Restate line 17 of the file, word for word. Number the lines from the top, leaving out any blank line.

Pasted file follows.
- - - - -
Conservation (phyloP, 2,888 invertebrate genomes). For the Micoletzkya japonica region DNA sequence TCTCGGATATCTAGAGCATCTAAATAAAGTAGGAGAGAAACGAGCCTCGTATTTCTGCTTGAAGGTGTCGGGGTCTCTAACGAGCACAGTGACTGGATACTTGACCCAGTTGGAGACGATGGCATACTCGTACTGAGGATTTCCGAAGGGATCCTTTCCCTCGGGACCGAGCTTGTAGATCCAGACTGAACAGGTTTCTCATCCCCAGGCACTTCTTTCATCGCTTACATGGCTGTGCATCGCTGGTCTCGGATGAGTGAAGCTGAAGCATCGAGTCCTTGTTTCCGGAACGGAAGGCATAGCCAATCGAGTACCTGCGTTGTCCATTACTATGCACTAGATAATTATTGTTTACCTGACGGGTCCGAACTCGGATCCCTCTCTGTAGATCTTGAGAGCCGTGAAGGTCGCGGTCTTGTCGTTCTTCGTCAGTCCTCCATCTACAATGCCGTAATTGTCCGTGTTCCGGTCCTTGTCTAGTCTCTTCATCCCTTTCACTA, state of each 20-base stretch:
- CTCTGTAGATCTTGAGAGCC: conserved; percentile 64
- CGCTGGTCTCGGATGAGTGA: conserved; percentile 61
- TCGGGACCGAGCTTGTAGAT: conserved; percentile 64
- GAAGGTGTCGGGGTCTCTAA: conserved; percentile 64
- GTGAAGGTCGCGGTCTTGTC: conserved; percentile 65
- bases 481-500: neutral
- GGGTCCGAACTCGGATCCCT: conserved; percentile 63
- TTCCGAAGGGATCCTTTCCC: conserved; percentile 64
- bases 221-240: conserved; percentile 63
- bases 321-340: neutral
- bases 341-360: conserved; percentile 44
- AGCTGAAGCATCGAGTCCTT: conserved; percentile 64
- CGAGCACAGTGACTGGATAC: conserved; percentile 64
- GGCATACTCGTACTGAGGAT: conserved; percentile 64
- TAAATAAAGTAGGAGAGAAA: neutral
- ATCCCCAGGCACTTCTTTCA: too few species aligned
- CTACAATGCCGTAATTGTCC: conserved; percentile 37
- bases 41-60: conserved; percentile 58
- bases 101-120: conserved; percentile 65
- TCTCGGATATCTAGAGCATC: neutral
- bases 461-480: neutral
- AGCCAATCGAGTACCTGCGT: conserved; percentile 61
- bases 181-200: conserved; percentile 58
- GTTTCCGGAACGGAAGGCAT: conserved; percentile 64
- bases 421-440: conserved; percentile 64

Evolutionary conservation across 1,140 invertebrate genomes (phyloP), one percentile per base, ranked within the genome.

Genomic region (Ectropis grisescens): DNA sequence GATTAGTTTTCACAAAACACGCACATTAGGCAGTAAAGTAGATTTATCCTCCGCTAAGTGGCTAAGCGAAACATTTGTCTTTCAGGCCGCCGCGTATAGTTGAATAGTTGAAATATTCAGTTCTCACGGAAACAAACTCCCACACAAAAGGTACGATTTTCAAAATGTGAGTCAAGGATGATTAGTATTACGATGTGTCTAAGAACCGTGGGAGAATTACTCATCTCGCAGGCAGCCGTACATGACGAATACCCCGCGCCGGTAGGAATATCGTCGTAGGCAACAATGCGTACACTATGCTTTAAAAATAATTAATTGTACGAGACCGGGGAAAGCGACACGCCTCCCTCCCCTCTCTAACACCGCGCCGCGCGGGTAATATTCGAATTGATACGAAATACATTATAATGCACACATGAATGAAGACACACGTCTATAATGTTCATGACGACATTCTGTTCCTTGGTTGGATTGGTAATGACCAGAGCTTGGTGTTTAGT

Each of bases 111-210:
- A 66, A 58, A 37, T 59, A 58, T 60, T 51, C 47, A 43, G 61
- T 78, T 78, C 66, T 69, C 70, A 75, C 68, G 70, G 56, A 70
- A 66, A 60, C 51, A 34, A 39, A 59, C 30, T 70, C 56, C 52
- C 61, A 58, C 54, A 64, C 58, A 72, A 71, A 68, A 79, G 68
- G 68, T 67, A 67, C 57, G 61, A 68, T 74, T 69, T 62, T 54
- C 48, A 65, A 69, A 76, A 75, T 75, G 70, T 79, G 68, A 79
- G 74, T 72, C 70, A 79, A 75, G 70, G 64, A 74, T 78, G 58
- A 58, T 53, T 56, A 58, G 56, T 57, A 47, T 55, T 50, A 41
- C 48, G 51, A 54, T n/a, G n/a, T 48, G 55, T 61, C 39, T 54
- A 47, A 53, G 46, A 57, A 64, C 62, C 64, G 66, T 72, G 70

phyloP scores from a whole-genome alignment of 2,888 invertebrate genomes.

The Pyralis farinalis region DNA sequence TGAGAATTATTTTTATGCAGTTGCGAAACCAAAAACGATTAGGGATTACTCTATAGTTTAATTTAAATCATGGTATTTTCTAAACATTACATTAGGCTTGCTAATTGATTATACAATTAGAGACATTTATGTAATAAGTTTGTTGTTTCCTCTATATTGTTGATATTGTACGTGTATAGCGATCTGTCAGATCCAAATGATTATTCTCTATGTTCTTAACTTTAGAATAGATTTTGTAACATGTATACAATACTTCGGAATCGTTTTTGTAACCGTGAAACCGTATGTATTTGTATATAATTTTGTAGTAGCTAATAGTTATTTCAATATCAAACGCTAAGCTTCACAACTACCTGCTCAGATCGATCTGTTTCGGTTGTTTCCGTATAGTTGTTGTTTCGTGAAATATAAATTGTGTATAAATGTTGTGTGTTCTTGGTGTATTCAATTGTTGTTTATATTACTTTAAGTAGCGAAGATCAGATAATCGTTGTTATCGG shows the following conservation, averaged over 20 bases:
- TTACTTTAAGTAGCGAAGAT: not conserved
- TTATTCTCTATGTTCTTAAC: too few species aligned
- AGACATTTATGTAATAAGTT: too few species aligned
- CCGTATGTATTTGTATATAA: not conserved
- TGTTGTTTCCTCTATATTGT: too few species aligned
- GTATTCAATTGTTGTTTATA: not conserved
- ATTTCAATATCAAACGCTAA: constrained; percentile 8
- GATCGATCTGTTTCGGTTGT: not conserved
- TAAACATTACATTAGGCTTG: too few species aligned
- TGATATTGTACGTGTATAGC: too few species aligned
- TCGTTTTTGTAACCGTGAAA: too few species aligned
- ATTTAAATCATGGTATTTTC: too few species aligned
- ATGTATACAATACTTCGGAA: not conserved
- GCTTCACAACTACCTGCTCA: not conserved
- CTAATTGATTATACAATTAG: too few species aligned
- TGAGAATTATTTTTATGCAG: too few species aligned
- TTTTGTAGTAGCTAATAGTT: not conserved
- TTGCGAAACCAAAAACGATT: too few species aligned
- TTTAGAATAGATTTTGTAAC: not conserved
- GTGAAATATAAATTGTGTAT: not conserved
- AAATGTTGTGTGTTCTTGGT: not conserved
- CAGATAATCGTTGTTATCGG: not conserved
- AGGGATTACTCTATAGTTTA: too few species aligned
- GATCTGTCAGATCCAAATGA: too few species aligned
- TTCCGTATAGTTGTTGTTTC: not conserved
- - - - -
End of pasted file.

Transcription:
- ATCCCCAGGCACTTCTTTCA: too few species aligned